Elsie DeBay was always willing to speak up when she saw dogs being neglected and suffering from the cold.
Elsie, who served for many years as Colchester County’s animal control officer, died in the spring. In her absence, her husband, Kirk DeBay, wants to remind people to protect their pets from the dangers of cold weather.
“She was always worried about animals being left outside this time of year,” he said.
“Around Christmas was a time of year she had a lot of problems. People would put their animals outside because they had a lot of people coming and going. I remember she had to go out on a dog call one year just when Christmas dinner was almost ready.”
Pets shouldn’t be left outside for long when the temperature is below freezing, and short-coated dogs - and puppies - may need a sweater or coat just to run out for a short period.
My Chihuahua has always been very sensitive to cold. Now that he’s 13 years old he hates to go out on chilly days, so he uses a pee pad as a toilet.
If you have a dog that likes to walk in the winter, clean their feet and legs to remove any salt or other de-icers when you come inside. If your dog will wear them, a pair of boots are good for winter walks.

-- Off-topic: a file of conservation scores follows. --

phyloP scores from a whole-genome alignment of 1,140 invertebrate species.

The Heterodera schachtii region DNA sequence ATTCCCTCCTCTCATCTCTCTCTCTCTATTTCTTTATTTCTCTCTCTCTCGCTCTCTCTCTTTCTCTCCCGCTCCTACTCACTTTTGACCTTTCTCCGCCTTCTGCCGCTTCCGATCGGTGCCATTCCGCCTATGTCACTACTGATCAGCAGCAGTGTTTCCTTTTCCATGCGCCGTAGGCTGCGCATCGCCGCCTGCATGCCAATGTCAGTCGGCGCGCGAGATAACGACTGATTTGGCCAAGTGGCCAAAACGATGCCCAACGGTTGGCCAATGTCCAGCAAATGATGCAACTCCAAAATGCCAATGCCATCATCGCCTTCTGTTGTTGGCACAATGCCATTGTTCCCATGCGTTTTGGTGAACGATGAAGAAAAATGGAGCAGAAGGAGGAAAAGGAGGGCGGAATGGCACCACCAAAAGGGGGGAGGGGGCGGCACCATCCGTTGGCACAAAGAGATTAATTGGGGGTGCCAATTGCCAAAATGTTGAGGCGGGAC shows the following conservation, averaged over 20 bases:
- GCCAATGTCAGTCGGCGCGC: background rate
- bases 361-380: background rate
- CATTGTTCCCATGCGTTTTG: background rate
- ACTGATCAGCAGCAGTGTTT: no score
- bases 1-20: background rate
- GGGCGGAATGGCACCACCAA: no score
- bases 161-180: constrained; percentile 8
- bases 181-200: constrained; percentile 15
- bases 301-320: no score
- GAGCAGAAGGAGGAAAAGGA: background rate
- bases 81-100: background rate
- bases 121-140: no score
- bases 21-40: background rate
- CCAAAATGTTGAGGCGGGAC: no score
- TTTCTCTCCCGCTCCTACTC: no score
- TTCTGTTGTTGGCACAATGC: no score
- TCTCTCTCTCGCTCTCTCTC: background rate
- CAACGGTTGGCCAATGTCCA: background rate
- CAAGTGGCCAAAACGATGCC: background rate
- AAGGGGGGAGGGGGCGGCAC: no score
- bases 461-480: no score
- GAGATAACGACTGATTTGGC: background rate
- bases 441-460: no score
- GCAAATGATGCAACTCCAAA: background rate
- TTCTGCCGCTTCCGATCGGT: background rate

Like humans, pets can suffer from hypothermia, which can lead to death. If your dog is whining, shivering, seems anxious, slows down or stops moving, or starts looking for warm places to burrow, get them inside quickly.
Animals can also suffer from frostbite. Even large animals, like horses, can suffer from the cold if they don’t have shelter and high-quality feed, especially if there is rain, snow or wind.
And when walking your dog, remember the increased risk of antifreeze poisoning during the winter. Dogs like the taste and it can be deadly.
“Elsie always reminded people that pets are part of the family, and should be a part of Christmas,” said Kirk.
A dog’s favourite gift is usually the presence of his/her people, and pets can bring a lot of joy when you share your holidays with them.